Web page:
A memorable, widespread episode of flash flooding appears set to occur today across portions of the northern Mid-Atlantic and southern New England as soils and streams left waterlogged by a very active month meet a primed atmosphere.
A number of high-end flash flood events have impacted the region lately. In NYC, flash flooding on 7/8 filled the subway system with water, while in CT, Elsa’s swipe on 7/9 brought significant flash flooding to the streets of New Haven and Milford. When a storm slowed and back-built north of Philadelphia on the 12th, it triggered a flash flood emergency for parts of the metro, and several days of scattered flash flooding have occurred with intense, nearly daily storms near the PA/NY border.
As I wrote about in my last blog on an almost identical subject, which was published the day of the Philly area floods, flash flooding tends to occur where it already has. Significant rainfall can saturate soils and swell streams, taking away natural defenses against flash flooding that include environmental runoff control and ground absorption. These factors can drag down a metric known as Flash Flood Guidance, or FFG, which is the amount of rain that must fall in a certain amount of time to trigger flash flooding.
FFG values for the Northeast today show just how little rain it’ll take, due to the prolific deluges of the last month.
Vulnerability in much of the area between Syracuse, Scranton, NYC and Boston is high, and it’s downright extreme in the Binghamton area. If an atmosphere supportive of flash flooding can overlap this corridor, specifically near the central NY/PA border, serious flash flooding could commence.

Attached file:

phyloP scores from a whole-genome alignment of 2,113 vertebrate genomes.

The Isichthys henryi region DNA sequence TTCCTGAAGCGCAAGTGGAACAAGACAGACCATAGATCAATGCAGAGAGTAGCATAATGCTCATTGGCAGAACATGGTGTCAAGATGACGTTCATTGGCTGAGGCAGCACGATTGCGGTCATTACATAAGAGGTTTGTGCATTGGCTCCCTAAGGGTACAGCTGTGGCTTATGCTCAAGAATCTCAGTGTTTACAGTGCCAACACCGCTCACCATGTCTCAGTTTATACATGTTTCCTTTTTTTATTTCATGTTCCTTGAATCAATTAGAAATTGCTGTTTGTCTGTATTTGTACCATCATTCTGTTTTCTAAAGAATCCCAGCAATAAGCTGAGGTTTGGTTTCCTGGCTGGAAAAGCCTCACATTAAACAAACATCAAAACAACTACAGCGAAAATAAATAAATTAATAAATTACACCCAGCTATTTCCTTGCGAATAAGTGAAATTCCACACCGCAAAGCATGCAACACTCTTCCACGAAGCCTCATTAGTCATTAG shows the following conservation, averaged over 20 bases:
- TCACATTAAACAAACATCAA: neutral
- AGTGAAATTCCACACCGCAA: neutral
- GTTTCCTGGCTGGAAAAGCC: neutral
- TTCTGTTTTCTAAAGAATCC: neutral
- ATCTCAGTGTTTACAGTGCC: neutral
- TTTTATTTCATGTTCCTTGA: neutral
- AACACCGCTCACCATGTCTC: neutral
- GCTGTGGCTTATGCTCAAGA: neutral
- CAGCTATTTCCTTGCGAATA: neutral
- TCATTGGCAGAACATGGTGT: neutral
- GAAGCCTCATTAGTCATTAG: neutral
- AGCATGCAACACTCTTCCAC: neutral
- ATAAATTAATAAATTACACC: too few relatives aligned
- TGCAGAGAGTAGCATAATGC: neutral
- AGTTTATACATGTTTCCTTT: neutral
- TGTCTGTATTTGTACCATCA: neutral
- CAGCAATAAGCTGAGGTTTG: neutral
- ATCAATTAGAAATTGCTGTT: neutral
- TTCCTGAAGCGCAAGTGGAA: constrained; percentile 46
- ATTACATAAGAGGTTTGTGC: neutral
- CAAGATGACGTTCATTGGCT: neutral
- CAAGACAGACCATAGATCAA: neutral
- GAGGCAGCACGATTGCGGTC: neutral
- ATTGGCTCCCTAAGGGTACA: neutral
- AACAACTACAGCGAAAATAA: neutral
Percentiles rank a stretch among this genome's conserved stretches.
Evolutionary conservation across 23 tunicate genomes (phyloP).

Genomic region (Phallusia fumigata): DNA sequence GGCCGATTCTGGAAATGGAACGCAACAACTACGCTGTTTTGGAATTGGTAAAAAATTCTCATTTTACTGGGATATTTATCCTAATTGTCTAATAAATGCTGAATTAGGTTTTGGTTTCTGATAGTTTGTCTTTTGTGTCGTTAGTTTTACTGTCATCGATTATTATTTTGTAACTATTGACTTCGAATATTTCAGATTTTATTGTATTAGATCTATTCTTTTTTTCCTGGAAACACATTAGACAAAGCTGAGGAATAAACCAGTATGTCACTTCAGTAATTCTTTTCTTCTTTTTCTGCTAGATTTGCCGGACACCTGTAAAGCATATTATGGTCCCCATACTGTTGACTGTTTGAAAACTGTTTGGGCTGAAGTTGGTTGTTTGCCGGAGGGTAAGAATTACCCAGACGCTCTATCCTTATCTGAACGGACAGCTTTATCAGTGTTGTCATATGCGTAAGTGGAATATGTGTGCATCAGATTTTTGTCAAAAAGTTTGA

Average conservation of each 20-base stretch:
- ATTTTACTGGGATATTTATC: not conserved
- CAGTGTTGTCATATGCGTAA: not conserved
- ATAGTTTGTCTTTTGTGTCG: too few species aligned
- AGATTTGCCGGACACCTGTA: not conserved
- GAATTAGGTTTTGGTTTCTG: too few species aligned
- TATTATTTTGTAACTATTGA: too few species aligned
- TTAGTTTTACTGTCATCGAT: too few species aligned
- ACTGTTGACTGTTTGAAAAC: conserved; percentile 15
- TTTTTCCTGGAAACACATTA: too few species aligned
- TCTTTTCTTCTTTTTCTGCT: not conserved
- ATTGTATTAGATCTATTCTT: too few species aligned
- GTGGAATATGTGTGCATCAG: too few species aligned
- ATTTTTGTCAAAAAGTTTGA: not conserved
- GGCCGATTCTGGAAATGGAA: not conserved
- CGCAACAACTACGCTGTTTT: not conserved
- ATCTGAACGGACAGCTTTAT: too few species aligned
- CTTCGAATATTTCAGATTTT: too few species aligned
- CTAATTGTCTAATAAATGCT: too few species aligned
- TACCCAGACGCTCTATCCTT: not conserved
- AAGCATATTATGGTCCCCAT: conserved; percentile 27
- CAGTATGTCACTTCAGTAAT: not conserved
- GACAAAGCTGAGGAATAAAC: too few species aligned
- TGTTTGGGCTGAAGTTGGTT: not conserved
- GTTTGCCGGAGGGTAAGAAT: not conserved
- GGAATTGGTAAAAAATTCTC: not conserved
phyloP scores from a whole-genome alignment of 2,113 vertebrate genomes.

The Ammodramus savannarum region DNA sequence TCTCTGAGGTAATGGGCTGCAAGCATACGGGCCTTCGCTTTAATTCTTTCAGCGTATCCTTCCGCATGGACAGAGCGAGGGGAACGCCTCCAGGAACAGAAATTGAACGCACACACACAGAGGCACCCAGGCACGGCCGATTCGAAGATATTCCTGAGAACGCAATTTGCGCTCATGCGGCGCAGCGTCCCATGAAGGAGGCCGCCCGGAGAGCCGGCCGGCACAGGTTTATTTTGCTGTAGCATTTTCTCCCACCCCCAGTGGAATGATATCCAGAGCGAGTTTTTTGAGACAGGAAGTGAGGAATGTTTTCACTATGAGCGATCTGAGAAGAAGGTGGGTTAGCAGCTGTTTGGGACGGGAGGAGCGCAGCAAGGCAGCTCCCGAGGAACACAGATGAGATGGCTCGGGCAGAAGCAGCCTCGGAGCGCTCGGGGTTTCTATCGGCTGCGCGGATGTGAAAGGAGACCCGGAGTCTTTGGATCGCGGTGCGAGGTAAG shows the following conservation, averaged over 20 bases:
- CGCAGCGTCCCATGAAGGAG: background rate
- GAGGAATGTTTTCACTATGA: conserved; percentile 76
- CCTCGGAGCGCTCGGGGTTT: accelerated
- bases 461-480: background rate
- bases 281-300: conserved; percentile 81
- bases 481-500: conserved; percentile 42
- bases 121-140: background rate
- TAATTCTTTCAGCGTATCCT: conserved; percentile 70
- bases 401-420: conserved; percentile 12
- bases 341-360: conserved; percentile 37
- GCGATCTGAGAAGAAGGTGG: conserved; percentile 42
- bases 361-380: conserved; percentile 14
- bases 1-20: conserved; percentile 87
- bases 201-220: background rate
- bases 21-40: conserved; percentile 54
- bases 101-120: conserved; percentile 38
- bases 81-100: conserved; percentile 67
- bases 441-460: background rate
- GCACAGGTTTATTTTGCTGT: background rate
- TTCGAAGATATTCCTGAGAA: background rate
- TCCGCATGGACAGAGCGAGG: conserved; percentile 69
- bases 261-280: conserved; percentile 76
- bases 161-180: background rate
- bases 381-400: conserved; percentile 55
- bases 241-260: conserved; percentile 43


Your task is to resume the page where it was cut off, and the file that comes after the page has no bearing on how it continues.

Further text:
That atmosphere looks in place today.
A strong Bermuda ridge is promoting a channel of low level flow that’s been able to advect a highly anomalous feed of moisture into the Northeast, straight from the Western Gulf. Precipitable water values are once again above 2″ for parts of the area, and even though that’s been happening regularly for the last month, it is really unusual!
This super-saturated atmosphere overlays dewpoints in the mid-70ºs F and CAPE exceeding 2000 j/kg, in places by a lot. Low level flow above 20 knots is also favorable, as it can help pull this moist, unstable air quickly into storm complexes.
Of course, the most favorable atmosphere in the world won’t lead to flash flooding if storms don’t develop to take advantage. But with convective temperatures in close grasp amidst wide, diffuse convergence today over several axes of an unconsolidated surface low, numerous storms look to develop across the Northeast. These boundaries should be perpendicular to flow, preventing training along them, but could be parallel to each other, which would allow storms to impact the same areas over and over again, albeit with a lesser degree of predictability on where, exactly, this will be. But widespread initiation should favor some ‘random’ path overlaps, which will lead to flash flooding where they occur. Be vigilant today.
One final note on initiation is the semi-surface based storm complex that’s been moving through New York looks like it could be laying a pseudo-boundary there, as outflow backs winds locally and cloud cover keeps temperature contrasts high in its vicinity. Because the boundary is being laid by a storm, it’s inherently oriented parallel to shear, in the same way a lane line painted by a truck driving on the road will be oriented parallel to the road itself. This could allow storms to move parallel to initiation, should the boundary prove sufficient for it, then allowing geographically focused training in its vicinity. As this could end up near the super low FFG values in the Binghamton vicinity, I would certainly not be surprised if some serious flooding ends up in that area today.
Remember: when roads are flooded: turn around, don’t drown!